New teachers receive orientation in Rowland Unified

New teachers pose for photo at Rowland Unified.

New teachers pose for photo at Rowland Unified.

New teachers from across the District participated this week in a two-day orientation to the Rowland Unified School District. Teachers engaged in collaborative learning around RUSD’s mission statement, efficacious instructional practices, Common Core standards, and ELD standards.

Rowland Unified launches new website

websiite

Fresh Look to District Website!

Today we launched the new District websitewww.RowlandSchools.org

RUSD Employees – You now have access to helpful staff services and resources under the Staff Services Directory: Find links to Outlook Web Access, Aeries.Net, Aesop Sub Management, RUSD Forms, Rowland Blogs and Wikis, the District Staff Only Section of the website and more!

 

Vejar Elementary raises $2,875 for ill student in Walnut

Teacher Jamie Highstreet with Vejar student Andrew Orsario.

Teacher Jamie Highstreet with Vejar student Andrew Orsario.

Vejar Elementary hosted a year-end “Have a Heart” fundraiser to help a young student in need of a new heart in Walnut.
The school and community campaign brought in $2875 to help with expenses for 3rd grader Andrew Osorio who is on the national heart transplant list.
“Thank you to the Vejar family and community for their support!” said Principal Jennifer De Anda.

Suzanne Middle students get trophies for Math Olympiad program

Suzanne 7th grade Math Olympiad winners with teacher Amy Erickson.

Suzanne 7th grade Math Olympiad winners with teacher Amy Erickson.

By Walnut Valley Unified

Suzanne Middle School students were among the 110,000 students worldwide to participate in the 2013-2014 Math Olympiad program.  The Math Olympiad contests challenged students to solve unusual and difficult problems and to think creatively.

The team participated in a series of five monthly contests of 5 problems each, from November to March, and weekly practice sessions with Suzanne math teachers and coaches Amy Erickson and Victor Lu.

“The students responded well to the challenge and were recognized for their achievements during an end of the year awards celebration,” Erickson said.

Students were awarded trophies for top scores in each grade level as well as pins and patches of recognition.

For the 6th grade, William Lin came in first with a total of 21 correct out of 25. William Lin, Darren Chen, Derek Wang, John Chou, Amber Tsao, Jennifer Zhang, Tyler Xu, and Melony Yu all received silver pins to signify a top 10% score.  An embroidered patch was also awarded to Liwen Xia, Nicole Chiang, Katherine Lee, Catherine Wang, Curtis Lin, Daniel Ahu, Marco Chan, Jeremy Hsiao, Louis Wong and Kevin Chen for placing in the top 50%.

In the 7th grade, Aaron Chang was awarded the 1st Place trophy along with a patch signifying a top 50% score. Alice Zhang, Ethan Lin, Oscar Chou, Sylvester Yue, Angela Zhu, Jordin Wang, Felianne Teng, Yi Chen, Jerry Guo, Sheldon Zhu, Derick Tseng, Phillip Leung and Jing Wong also received patches for their 50% scores.

In the 8th grade, Eugene Lo was awarded the 1st Place trophy along with a silver pin recognizing his top 10% score.  Christopher Wang was also awarded a silver pin. Kevin Jensen, Lydia Chan, Fabiola Delvillar, Charles Gu, Matthew Nguyen and Irene Zhou received patches for their 50% scores.

Suzanne students compete in AMC 8 math contest in Walnut

Fifty-three Suzanne Middle School students participated in the challenging AMC 8 math contest during the 2013-2014 school year.  One student, Colby Chang, earned the gold metal for his school.

The AMC 8 questions covered many different topics, which exceed the normal middle school curriculum.

It is a 40-minute timed competition with 25 multiple-choice questions. The top-ten middle school students will also be taking the AMC 10.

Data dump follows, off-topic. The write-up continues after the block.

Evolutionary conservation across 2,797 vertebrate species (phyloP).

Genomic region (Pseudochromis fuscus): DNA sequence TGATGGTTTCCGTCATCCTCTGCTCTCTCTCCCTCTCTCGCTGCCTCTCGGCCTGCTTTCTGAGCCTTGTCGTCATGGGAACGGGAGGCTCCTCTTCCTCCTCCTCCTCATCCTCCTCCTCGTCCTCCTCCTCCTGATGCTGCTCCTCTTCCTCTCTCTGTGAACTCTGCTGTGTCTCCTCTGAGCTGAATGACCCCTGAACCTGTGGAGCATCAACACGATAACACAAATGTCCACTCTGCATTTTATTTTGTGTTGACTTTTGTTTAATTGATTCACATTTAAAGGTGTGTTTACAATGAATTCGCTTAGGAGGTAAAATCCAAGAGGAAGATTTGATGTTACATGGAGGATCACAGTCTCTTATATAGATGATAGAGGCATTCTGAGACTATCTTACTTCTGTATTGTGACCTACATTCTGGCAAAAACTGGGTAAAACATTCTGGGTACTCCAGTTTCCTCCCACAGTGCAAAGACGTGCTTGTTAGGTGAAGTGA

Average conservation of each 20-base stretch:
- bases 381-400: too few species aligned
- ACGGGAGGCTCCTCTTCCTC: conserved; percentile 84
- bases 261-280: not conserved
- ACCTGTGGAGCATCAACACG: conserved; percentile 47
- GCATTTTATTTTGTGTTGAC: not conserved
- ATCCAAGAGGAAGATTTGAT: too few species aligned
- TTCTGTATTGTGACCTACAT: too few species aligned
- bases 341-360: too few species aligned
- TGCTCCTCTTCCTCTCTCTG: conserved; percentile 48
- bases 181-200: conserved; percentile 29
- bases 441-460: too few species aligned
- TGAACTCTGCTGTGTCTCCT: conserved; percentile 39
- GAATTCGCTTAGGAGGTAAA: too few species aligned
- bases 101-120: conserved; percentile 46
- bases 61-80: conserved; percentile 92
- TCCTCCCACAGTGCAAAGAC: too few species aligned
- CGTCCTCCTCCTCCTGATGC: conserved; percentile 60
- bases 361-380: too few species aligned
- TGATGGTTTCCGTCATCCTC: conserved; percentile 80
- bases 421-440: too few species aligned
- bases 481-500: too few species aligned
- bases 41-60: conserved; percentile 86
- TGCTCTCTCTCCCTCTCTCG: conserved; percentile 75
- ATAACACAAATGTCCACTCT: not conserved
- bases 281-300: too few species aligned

Colby Chang, grade 7, took home the gold medal with a top score of 23 out of 25. He was also awarded an Honor Roll of Distinction Certificate for scoring in the top 1% in the nation.

Aaron Chang, grade 7, was awarded a silver medal and an Honor Roll of Distinction Certificate for scoring in the top 1% nationally.

Tied for bronze medals were Eugene Lo, Christopher Wong, both 8th graders, and Angela Zhu, a 7th grader.

In addition to bronze medals they earned Honor Roll Certificates recognizing their top 5% placement in the nation.

Joining them with Honor roll Certificates were fellow 8th graders Kevin Jensen, Matthew Nguyen and Lydia Chan.  Honor Roll Certificates were also given to 7thgraders Oscar Cho, Ethan Lin and Derick Tseng.

Sixth graders earning Honor Roll Certificates were Darren Chen and William Lin. Darren, William and Jennifer Zhang were additionally awarded Certificates of Achievement for scores above 15 as sixth graders.

Hacienda La Puente Unified offers free and reduced price meals

Hacienda La Puente Unified School District has announced its policy for providing Free and Reduced price meals for children served under the National School Breakfast/Lunch Program.  Each school and/or the central office have a copy of the policy, which may be reviewed by any interested party.

The household size and income criteria identified below will be used to determine eligibility for free, reduced-price, or full-price meal benefits.  Children from households whose income is at or below the levels shown on the “ Eligibility Scale” are eligible for free or reduced price meals.

Children who receive CalFresh, California Work Opportunity and Responsibility to Kids (CalWORKs), Kinship Guardianship Assistance Payments (Kin-GAP), or Food Distribution Program on Indian Reservations (FDPIR) benefits are automatically eligible for free meals regardless of the income of the household in which they reside. 

An application with the case number must be submitted for consideration. Foster child(ren) can be included on the household application. Eligibility determination for the household is still based on income and benefits are NOT automatically extended.

Application forms are being distributed to all households with a letter informing them of the availability of free and reduced-price meals for enrolled children.  Applications are also available at the front office of each school and at the Food Services Office.

To apply for free or reduced-price meal benefits, households must complete a meal benefit application at minimum EVERY SCHOOL YEAR and return it to the school or Food Services Office for processing.